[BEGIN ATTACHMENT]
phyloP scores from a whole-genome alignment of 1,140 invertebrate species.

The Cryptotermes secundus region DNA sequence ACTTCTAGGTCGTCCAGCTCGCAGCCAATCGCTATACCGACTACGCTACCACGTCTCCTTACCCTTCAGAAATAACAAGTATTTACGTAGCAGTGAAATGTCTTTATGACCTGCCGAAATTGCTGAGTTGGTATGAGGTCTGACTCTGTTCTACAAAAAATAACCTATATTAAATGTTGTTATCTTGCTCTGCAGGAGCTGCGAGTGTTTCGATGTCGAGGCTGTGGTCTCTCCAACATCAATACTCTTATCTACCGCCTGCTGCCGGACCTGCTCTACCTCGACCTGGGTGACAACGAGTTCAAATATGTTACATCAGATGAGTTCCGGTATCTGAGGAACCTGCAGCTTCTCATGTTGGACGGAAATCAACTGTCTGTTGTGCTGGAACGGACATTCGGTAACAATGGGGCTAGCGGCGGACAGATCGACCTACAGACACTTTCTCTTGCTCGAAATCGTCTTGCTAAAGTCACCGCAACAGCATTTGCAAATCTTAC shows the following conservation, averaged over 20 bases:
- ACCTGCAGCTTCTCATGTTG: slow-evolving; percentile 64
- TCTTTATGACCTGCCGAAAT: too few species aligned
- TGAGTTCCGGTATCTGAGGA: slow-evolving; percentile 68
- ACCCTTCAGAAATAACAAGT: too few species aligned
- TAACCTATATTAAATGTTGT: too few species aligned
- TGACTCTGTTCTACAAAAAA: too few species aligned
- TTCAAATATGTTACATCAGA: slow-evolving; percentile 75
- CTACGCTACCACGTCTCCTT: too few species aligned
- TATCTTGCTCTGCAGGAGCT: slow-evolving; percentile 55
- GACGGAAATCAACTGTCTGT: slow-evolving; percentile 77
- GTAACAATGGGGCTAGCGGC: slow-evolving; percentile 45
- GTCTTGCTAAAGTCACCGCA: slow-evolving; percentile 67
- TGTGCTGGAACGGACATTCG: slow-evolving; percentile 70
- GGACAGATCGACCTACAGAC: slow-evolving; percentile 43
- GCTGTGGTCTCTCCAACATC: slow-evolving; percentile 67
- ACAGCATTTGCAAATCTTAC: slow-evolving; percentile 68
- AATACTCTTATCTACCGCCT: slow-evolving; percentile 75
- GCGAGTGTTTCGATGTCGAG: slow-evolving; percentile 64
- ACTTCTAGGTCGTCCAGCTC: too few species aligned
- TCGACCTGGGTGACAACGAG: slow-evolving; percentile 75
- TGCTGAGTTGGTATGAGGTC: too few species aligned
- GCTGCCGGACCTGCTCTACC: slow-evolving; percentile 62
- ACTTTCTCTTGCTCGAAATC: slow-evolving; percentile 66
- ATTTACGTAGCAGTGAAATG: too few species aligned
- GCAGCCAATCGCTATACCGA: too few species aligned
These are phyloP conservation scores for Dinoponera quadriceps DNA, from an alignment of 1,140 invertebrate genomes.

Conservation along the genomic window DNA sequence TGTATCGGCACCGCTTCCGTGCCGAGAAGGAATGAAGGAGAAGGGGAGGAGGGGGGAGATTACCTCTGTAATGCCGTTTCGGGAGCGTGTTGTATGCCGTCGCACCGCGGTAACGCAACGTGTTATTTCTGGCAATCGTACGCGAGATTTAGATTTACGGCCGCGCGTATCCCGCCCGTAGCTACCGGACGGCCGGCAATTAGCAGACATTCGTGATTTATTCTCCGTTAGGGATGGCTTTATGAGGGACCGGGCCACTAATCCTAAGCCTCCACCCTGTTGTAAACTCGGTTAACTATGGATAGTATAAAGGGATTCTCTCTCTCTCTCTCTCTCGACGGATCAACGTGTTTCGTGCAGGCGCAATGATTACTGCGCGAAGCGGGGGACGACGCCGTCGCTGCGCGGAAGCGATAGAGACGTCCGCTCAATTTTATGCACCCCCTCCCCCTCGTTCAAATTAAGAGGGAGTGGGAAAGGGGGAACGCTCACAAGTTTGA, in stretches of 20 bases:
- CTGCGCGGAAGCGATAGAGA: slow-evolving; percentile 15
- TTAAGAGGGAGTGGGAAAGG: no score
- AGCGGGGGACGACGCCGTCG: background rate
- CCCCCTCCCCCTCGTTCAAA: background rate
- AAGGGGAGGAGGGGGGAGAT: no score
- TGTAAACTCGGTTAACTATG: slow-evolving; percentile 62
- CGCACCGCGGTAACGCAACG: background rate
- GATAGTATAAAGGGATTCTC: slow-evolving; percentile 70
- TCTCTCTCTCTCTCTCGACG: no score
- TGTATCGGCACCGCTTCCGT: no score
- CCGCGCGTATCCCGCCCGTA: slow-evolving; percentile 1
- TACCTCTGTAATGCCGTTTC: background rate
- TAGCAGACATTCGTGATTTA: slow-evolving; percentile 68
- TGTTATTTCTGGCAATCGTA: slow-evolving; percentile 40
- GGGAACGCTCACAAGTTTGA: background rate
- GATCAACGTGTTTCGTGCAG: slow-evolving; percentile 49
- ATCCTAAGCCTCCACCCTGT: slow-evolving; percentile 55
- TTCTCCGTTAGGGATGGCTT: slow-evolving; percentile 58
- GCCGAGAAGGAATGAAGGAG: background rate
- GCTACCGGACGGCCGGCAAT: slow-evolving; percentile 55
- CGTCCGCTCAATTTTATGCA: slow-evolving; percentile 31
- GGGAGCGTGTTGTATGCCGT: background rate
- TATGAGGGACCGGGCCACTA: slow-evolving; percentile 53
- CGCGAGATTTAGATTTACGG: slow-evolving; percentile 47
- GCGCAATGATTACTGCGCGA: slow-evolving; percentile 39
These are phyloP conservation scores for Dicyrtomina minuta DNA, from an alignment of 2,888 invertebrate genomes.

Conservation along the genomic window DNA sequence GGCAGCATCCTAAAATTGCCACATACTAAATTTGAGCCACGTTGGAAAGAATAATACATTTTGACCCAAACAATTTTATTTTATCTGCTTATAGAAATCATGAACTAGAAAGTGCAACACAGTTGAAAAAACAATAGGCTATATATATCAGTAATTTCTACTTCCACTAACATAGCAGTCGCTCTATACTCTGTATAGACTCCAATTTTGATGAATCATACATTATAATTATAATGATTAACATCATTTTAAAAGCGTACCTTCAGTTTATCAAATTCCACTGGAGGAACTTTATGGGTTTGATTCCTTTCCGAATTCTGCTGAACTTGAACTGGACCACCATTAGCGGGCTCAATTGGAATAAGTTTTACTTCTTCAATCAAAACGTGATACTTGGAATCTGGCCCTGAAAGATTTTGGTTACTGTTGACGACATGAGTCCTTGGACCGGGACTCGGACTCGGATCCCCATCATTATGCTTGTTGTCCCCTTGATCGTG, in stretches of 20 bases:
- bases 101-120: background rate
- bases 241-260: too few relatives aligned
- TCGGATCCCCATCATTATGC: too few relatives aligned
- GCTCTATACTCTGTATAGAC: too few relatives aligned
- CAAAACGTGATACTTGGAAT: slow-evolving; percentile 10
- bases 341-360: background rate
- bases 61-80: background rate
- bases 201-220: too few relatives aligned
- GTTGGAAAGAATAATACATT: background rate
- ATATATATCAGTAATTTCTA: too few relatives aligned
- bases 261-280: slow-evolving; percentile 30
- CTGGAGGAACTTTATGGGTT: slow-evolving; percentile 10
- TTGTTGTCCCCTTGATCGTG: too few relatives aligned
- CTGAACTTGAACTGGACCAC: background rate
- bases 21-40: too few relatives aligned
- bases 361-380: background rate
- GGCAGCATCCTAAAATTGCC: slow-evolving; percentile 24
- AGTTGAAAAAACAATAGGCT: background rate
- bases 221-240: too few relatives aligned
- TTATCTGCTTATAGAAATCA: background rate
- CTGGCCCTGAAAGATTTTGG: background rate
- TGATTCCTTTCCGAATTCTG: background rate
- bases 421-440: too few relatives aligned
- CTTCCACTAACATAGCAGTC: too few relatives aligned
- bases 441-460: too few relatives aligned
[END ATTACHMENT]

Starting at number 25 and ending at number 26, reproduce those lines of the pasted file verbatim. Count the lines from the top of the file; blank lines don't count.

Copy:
- ACTTTCTCTTGCTCGAAATC: slow-evolving; percentile 66
- ATTTACGTAGCAGTGAAATG: too few species aligned